There's an old song that says love and marriage go together like a horse and carriage. But the lyricists left out a crucial item: taxes.
Marriage can change your life in untold ways, not the least of which is its effect on your -- and your spouse's -- taxes. Individuals are considered married if they are legally married as of the last day of the tax year. So, if you get married on Dec. 31, even though you spent 99.9 percent of the year single, the IRS considers you married for the full year.
Once you've pledged your love and committed to spend the rest of your lives together, that doesn't mean you have to (or should) file your tax returns together. You have two options: married filing separately or married filing jointly. Depending upon your personal situation, such as your combined income, choosing separate or joint filing can be to your tax advantage or disadvantage.
Filing separatelyIf you file as married filing separately, adverse tax implications include:
- You may not be eligible for certain credits, including the earned income credit and education credits.
- A nonworking spouse won't be able to contribute to an IRA.
- Don't overlook state taxes. You may get a federal refund but owe a lot in state taxes.
However, filing separately may be advantageous if one spouse owes money to Uncle Sam and the other is due a refund. Separate filing also may save you taxes if one spouse has significant medical expenses, casualty losses or miscellaneous deductions that must meet a percentage-of-income threshold before they can be claimed.
Remember, too, that a husband and wife filing separate returns must use the same method of claiming deductions. If one itemizes, both must itemize.
Filing jointlyJoint filing is the most commonly used filing method for married couples. Why?
- You have a lower tax liability if there is disparity in the two incomes.
- You could be eligible for many credits, such as those for education and dependent-care expenses.
- It's easier because it means filing one federal tax return instead of two.
Marriage tax penaltyAnd joint filing will continue to have a lot of appeal for couples, especially now that legislation has helped reduce the so-called marriage tax penalty.
In the not-so-distant past, many married couples found their togetherness at tax time cost them. When they filed jointly, they ended up paying more than two taxpayers who lived together but were able to file their returns as single taxpayers. This inequity arose primarily because of the standard deduction and the progressive nature of tax rates.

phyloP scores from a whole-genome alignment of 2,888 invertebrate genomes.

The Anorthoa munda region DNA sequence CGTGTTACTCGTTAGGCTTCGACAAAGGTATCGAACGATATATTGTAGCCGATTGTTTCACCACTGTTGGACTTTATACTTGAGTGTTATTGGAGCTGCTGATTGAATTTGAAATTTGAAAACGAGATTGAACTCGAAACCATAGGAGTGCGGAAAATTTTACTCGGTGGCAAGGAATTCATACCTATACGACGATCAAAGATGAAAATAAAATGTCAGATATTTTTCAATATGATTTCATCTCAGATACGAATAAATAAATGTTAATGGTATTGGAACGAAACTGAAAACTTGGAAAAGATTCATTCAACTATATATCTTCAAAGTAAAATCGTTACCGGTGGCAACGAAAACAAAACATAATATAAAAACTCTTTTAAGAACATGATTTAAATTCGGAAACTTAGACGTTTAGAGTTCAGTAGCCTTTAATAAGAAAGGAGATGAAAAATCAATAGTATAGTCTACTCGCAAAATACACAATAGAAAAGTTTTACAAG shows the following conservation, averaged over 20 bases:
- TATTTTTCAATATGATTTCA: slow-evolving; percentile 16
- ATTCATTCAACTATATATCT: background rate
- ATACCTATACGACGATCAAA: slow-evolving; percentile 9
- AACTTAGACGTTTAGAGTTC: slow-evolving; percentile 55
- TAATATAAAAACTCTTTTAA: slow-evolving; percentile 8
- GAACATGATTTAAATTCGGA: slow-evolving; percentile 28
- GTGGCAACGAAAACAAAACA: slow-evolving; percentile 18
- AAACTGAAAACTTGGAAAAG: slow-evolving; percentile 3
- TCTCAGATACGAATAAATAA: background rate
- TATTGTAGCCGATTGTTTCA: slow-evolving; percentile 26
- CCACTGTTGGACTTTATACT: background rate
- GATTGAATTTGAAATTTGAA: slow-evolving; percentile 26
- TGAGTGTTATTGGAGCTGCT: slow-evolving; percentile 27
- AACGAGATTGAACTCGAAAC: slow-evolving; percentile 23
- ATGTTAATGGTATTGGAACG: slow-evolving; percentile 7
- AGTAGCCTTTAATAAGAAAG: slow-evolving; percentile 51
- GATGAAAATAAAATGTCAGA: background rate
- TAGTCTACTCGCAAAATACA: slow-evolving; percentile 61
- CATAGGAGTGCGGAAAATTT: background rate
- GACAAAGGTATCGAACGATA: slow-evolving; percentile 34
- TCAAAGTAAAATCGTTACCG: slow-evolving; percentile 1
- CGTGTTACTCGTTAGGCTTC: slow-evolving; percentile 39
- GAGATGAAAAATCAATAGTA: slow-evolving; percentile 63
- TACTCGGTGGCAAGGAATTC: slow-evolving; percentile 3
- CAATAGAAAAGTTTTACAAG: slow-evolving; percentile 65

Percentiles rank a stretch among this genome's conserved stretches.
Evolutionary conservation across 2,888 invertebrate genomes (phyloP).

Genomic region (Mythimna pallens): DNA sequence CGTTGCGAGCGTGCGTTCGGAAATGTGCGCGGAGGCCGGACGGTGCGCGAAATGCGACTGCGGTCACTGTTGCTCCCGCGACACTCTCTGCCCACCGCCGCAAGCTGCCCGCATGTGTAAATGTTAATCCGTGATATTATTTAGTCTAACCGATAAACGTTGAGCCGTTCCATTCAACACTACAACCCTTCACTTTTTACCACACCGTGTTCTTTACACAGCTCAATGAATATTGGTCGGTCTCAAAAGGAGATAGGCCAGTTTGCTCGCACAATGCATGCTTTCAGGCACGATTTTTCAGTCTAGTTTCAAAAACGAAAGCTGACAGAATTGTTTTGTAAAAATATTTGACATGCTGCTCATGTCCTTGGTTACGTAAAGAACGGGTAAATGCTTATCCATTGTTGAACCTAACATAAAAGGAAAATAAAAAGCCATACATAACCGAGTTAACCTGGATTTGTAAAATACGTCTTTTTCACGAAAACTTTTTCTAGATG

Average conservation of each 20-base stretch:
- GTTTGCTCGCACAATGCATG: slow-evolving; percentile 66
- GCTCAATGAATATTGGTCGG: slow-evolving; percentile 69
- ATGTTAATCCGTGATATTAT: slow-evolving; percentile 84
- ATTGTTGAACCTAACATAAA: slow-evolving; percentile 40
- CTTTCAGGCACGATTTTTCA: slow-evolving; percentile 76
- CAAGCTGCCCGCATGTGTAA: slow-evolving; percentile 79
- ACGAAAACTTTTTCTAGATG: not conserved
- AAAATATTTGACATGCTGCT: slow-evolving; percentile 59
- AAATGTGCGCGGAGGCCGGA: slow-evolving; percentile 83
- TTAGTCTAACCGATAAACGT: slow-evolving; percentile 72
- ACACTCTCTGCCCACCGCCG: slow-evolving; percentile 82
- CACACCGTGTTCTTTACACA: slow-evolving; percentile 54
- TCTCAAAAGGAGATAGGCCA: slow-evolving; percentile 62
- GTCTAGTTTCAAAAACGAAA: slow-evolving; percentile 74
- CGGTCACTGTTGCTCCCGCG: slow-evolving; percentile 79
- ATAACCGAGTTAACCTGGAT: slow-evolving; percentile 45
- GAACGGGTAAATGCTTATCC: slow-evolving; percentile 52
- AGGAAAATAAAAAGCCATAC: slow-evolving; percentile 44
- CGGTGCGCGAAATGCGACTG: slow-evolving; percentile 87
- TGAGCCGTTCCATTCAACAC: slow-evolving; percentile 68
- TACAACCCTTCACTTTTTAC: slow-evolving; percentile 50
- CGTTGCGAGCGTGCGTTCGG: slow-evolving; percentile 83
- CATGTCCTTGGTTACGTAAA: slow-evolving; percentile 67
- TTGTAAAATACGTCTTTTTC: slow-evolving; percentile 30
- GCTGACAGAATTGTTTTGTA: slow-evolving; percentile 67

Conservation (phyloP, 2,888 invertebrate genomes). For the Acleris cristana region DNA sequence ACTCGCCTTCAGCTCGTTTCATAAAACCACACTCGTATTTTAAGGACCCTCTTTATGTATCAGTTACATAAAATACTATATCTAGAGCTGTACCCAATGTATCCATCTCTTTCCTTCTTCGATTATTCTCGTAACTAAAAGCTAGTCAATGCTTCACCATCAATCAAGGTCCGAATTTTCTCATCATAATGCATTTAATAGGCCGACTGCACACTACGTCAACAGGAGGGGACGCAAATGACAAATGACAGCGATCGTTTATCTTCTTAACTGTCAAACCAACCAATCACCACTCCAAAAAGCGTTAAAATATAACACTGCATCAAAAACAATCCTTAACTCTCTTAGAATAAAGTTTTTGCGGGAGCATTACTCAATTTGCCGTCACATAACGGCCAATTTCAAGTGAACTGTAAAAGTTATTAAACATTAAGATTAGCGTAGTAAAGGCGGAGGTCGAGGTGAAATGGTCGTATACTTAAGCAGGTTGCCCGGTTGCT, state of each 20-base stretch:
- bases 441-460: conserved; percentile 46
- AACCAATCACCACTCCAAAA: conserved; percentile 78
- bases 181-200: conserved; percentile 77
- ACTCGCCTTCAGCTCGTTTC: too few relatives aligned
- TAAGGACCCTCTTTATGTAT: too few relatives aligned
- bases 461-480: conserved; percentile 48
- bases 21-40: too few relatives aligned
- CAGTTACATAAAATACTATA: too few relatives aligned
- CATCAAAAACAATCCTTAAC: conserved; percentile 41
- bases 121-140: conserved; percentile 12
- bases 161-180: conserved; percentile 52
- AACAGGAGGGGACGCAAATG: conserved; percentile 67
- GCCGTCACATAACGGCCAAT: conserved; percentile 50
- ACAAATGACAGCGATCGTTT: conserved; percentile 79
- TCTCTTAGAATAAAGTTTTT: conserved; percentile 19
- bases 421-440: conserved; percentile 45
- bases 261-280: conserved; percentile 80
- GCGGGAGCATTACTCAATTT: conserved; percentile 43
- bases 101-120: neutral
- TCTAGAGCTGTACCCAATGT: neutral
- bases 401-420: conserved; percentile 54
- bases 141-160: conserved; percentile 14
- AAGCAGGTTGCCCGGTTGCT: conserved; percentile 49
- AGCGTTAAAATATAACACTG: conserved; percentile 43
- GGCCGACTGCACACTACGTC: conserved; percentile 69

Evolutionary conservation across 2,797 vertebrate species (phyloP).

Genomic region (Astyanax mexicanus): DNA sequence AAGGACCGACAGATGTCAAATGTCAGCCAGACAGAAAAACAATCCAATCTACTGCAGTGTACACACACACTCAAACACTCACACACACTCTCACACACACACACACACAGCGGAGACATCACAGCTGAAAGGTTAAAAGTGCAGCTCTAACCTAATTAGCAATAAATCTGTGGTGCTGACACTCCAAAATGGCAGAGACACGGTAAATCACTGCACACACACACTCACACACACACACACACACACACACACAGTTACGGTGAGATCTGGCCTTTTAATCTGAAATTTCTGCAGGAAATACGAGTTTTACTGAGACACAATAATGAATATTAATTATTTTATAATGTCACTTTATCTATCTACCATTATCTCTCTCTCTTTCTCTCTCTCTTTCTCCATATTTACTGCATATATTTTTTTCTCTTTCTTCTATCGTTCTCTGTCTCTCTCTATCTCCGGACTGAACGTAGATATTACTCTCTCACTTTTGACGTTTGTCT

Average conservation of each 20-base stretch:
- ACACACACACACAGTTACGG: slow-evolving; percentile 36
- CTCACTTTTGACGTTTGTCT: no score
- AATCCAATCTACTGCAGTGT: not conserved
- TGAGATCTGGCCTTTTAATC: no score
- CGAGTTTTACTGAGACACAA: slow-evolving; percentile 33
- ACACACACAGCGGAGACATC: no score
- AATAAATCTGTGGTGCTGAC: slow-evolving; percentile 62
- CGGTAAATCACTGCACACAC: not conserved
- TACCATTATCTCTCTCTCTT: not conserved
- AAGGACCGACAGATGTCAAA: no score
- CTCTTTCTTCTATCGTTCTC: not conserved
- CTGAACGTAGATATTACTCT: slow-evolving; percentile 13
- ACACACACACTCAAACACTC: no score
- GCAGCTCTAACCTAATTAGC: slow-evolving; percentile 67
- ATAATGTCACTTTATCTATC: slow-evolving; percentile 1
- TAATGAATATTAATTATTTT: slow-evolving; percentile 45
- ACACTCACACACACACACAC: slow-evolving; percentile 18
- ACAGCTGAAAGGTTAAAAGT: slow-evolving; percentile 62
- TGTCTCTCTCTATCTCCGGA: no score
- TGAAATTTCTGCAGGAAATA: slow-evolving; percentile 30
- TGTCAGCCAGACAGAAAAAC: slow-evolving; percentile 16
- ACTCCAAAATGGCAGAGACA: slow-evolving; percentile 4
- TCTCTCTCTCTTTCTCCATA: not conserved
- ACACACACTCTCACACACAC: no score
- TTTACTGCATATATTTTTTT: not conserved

Two for oneWhen the standard deduction was created, the amounts were based on the assumption that married couples generally share expenses and therefore live less expensively than do two single individuals, even if the singles make the same amount of money. So the single filers, based on the two-live-more-cheaply-than-one rationale, were given a more generous per-person deduction.
Then there are the income tax brackets. Previously, married couples found more of their income was taxed at higher rates than single taxpayers. And their combined income on a joint return often pushed them into even higher tax brackets.
Changes made - for nowTax law changes beginning in 2003 have helped ease the marriage tax penalty. The standard deduction that joint filers can claim is now twice that allowed single taxpayers. And the amount of a couple's income that falls in the 15 percent bracket is double the income range of a single filer. In essence, these changes tax more of a couple's joint income as if they each were filing as single taxpayers.
This relief, however, is not forever. The marriage penalty tax changes apply only through 2010.
There's no single answer that fits everyone's case. So make sure you figure your taxes both as married filing jointly and married filing separately. That way, you can make sure you file the way that will cost you the least combined tax.